Cardio Systems, Inc. v. Superior Court (Valley Children's Hospital And Guidance Clinic) (1981)Annotate this Case
CARDIO SYSTEMS, INC., et al., Petitioners, v. THE SUPERIOR COURT OF FRESNO COUNTY, Respondent; VALLEY CHILDREN'S HOSPITAL AND GUIDANCE CLINIC et al., Real Parties in Interest.
(Opinion by Hanson (P. D.), J., with Brown (G. A.), P. J., and Franson, J., concurring.)
Foley, McIntosh & Foley and James D. Claytor for Petitioners.
No appearance for Respondent.
Stammer, McKnight, Barnum & Bailey and Carey H. Johnson for Real Parties in Interest. [122 Cal. App. 3d 882]
HANSON (P. D.), J.
Petitioners seek a writ of mandate ordering the trial court to vacate an order of March 23, 1981, entered against them on their defense of a good-faith dismissal as a bar to cross-complainant Valley Children's Hospital and Guidance Clinic's (Hospital's) claim for equitable indemnity. (Code Civ. Proc., § 877.)
The trial court ruled that the dismissal, for costs, of petitioners in plaintiffs' action for wrongful death is not a bar, under Code of Civil Procedure section 877, to Hospital's continuing action on its cross-complaint for partial equitable indemnity.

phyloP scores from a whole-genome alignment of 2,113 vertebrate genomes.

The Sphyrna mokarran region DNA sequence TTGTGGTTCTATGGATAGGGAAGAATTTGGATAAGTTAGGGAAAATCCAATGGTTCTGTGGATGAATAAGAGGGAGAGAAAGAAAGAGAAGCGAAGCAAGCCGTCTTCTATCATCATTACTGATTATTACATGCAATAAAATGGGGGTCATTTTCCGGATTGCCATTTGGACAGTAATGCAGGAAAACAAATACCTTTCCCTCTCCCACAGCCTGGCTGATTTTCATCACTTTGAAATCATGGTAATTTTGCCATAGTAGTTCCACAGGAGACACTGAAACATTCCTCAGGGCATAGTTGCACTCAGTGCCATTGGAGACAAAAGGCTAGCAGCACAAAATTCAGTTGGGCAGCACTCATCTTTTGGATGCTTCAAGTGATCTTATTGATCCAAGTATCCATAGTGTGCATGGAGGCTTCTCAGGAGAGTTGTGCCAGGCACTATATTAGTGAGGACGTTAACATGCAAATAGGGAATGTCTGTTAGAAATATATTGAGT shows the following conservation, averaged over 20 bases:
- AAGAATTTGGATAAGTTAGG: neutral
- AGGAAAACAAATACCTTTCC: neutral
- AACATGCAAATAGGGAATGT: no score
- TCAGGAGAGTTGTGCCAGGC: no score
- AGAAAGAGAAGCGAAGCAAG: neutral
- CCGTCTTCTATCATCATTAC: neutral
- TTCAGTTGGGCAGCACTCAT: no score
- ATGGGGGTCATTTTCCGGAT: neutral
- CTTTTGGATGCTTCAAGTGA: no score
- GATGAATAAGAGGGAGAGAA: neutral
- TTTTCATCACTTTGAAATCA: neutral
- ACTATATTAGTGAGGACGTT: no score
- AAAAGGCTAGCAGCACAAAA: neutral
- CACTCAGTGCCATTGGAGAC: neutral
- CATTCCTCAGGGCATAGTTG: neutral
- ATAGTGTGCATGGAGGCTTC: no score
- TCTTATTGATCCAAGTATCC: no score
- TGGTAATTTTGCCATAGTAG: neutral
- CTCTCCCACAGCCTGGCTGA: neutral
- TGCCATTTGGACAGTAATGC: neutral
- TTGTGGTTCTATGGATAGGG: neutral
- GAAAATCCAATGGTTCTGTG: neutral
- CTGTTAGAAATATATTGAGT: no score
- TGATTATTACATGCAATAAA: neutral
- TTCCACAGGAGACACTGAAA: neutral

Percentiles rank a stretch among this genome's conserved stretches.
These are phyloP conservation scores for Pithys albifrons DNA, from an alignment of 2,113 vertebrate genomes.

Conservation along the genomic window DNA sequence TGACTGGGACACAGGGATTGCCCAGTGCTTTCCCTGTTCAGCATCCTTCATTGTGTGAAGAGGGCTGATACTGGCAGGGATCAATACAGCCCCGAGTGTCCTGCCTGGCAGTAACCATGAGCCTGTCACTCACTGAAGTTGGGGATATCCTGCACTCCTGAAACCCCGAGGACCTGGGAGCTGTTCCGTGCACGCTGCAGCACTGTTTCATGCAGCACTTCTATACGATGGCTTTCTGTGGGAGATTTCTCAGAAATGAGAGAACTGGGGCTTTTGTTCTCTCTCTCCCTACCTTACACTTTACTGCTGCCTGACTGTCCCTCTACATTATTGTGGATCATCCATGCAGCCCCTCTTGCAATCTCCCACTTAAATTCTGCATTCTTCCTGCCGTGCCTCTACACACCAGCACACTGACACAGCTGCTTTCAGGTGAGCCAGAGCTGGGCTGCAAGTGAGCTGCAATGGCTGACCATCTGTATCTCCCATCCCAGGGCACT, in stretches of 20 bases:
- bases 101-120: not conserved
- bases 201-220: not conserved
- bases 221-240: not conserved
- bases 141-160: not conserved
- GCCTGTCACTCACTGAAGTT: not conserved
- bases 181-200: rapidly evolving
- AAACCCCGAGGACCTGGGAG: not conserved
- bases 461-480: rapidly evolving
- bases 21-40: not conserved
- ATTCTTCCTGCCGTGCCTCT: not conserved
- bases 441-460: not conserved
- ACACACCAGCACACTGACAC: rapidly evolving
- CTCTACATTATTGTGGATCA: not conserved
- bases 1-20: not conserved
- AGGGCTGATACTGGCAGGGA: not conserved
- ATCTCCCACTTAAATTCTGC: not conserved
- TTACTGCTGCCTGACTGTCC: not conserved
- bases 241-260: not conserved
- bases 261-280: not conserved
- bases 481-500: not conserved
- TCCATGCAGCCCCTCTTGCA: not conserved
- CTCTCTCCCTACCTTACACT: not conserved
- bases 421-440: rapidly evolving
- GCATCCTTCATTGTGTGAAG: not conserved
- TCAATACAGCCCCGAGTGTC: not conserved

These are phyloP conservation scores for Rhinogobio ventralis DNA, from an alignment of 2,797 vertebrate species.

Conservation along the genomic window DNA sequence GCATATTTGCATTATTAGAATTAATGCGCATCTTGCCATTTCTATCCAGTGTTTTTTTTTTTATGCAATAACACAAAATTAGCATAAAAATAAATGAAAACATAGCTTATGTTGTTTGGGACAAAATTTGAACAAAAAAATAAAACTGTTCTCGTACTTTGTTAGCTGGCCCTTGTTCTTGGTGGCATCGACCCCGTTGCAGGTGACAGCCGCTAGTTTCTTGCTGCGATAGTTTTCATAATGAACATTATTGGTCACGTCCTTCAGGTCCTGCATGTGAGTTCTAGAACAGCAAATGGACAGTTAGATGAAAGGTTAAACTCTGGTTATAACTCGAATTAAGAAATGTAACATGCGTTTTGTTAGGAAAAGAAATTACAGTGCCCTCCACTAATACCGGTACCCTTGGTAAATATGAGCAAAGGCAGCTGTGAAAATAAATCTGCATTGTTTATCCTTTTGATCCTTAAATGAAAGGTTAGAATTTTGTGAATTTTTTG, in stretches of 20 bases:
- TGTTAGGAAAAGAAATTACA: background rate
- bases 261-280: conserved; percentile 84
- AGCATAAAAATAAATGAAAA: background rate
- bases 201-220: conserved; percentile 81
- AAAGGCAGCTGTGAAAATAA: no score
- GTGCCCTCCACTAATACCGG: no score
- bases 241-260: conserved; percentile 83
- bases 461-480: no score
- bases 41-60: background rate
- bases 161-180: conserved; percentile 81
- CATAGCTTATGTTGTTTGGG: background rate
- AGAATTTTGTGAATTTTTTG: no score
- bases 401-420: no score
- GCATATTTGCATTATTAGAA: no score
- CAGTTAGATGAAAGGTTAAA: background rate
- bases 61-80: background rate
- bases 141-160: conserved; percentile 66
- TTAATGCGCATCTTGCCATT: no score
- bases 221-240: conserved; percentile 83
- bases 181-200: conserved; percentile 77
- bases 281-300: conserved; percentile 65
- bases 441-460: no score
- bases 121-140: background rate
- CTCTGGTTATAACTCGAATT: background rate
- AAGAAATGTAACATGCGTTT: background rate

Plaintiffs Shirley Kafai, Shaharm Kafai, Bahram Kafai, Bahman Kafai, Shahla Kafai, Roya Kafai, Rana Kafai and Ali Kafai, widow and seven children of Manoocher Kafai, on July 9, 1976, filed an action (No. 205038-3) for damages in Fresno County Superior Court (respondent) for Mr. Kafai's wrongful death naming as defendants real party in interest Hospital, several doctors and several Does. A first amended complaint filed by stipulation of counsel on January 14, 1977, added petitioners Dennis Bethke, doing business as Life Support Systems, and Cardio Systems, Inc. (all hereafter Cardio), and real party in interest Cardiovascular Instruments Corporation (CINCO) as parties defendant. On December 15, 1978, by leave of court, Hospital filed a cross-complaint for partial indemnity against both Cardio and CINCO. On February 8, 1979, CINCO also cross-complained against Cardio for partial indemnity. Cardio answered the cross-complaints.
On April 26, 1979, plaintiffs filed a dismissal without prejudice as to Cardio; the consideration for the dismissal was a waiver of costs by Cardio.
On or about May 26, 1979, Hospital entered into an agreement with plaintiffs for "release of all claims" in consideration of the payment of $1 million to the plaintiffs. Plaintiffs subsequently dismissed all other parties who had appeared. Hospital and CINCO pursued their cross-complaints against Cardio.